Speed limits on six sections of Ontario highways will soon be set to 110 kilometres per hour on a permanent basis.
The Canadian Press has learned the increased speed limits on stretches of 400-series highways will be set in stone as of Apr. 22. The province launched a pilot project in 2019 to test the higher speeds on a trial basis.
Transportation Minister Caroline Mulroney will reportedly make the announcement on Tuesday and says the sections of highway were carefully selected based on their ability to accommodate the higher speeds.
Six sections of Ontario highways where 110 km/h speed limits will be made permanent:
Queen Elizabeth Way – from Hamilton to St. Catharines
Highway 401 – from Windsor to Tilbury
Highway 402 – from London to Sarnia
Highway 404 – Newmarket to Woodbine
Highway 417 – from Ottawa to the Quebec border
Highway 417 – Kanata to Arnpior
Two sections of provincial highways in cottage country will also see their speed limits increased on a trial basis. The province will boost speeds to 110 kilometres per hour on Highway 400 from Mactier to Nobel and on Highway 11 from Emsdale to South River.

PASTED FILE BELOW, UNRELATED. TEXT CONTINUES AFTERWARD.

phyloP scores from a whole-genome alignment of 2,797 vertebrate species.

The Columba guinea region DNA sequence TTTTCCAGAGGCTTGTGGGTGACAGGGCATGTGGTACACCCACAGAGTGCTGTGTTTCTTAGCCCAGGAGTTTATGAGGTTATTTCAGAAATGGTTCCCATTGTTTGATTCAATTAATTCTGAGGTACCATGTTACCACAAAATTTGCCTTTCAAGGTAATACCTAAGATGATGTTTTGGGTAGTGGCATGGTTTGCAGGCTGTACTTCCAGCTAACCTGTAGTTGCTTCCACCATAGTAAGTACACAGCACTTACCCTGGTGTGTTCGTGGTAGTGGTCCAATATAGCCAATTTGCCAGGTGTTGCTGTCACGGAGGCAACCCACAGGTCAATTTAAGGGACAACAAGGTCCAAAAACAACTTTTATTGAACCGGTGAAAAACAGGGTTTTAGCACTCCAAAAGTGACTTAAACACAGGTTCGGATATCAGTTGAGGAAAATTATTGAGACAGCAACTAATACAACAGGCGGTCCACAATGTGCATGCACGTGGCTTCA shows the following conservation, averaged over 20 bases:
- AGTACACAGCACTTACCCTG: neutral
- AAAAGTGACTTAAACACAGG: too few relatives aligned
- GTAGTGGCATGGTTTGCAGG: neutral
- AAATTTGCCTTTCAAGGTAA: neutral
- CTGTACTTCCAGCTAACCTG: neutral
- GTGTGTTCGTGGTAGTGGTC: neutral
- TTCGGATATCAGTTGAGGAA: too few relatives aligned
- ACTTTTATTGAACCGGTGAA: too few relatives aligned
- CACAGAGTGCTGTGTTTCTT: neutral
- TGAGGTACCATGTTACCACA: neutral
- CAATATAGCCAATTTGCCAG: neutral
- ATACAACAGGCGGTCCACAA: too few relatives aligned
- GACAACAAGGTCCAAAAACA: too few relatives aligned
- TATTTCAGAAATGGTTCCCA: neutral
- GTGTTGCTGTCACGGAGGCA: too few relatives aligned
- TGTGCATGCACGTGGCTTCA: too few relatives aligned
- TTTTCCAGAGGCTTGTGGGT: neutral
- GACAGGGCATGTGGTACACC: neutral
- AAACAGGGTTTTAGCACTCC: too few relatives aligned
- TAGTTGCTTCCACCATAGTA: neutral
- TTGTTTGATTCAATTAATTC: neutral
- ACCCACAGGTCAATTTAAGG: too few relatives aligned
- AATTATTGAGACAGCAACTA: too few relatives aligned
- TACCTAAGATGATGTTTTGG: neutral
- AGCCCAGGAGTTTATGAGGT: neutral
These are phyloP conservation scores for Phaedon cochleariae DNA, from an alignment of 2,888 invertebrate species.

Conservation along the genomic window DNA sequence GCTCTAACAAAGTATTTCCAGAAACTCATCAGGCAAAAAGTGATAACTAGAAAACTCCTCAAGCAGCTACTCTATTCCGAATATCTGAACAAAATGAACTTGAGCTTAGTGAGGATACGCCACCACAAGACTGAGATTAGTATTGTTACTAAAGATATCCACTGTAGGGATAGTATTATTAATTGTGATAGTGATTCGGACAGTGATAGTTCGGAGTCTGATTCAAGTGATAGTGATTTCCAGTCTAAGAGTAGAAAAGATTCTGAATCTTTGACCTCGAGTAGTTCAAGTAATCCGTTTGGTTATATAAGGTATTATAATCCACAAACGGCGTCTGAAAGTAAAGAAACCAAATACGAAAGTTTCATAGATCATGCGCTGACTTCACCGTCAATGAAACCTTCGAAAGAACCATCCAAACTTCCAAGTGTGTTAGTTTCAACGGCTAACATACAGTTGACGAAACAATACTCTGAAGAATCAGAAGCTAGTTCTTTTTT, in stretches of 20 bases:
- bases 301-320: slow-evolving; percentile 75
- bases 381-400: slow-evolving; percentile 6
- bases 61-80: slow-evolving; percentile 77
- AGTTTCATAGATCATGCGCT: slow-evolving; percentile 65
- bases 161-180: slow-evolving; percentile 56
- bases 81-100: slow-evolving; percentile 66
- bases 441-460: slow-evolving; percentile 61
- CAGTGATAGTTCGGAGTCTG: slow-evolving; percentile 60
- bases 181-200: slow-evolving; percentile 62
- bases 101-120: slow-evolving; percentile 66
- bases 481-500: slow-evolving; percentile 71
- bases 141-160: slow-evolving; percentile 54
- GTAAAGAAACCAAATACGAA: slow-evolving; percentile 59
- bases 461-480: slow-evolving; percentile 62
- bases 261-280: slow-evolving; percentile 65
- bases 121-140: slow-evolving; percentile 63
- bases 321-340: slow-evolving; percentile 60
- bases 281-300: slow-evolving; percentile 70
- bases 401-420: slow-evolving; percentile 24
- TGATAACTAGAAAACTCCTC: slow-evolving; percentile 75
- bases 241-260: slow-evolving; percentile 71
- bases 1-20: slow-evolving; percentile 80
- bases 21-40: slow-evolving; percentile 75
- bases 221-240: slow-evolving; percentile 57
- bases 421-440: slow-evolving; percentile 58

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According to the province, the six stretches of highway with higher speeds have not seen a bump in collisions when compared to areas with lower speed limits.
The pilot project included public consultations on the effect of the new speed limits and the province says the majority of respondents were in support of the increased speeds. As part of the project, the Ministry of Transportation posted enhanced signs and safety messaging on the designated routes.
The Ontario Provincial Police (OPP) revealed statistics last week that revealed speeding and aggressive driving deaths in the province reached a decade-high in 2021.
OPP Sgt. Kerry Schmidt says 81 people lost their lives in speed-related incidents on Ontario highways last year. There were 315 total deaths on Ontario roads in 2021, a three per cent increase from the year before.
Earlier this month, the province announced a 30-year plan for public transit and highway expansions across the Greater Toronto Area and Golden Horseshoe, with plans to spend $82 billion in the next decade.
As part of the plan the province intends to complete the controversial Highway 413 and Bradford Bypass. The proposed highways have received their share of criticism with detractors claiming the new routes will have significant environmental impact without saving much time for drivers. The province also intends to widen bottlenecks on Highways 400, 401, 403 and the QEW.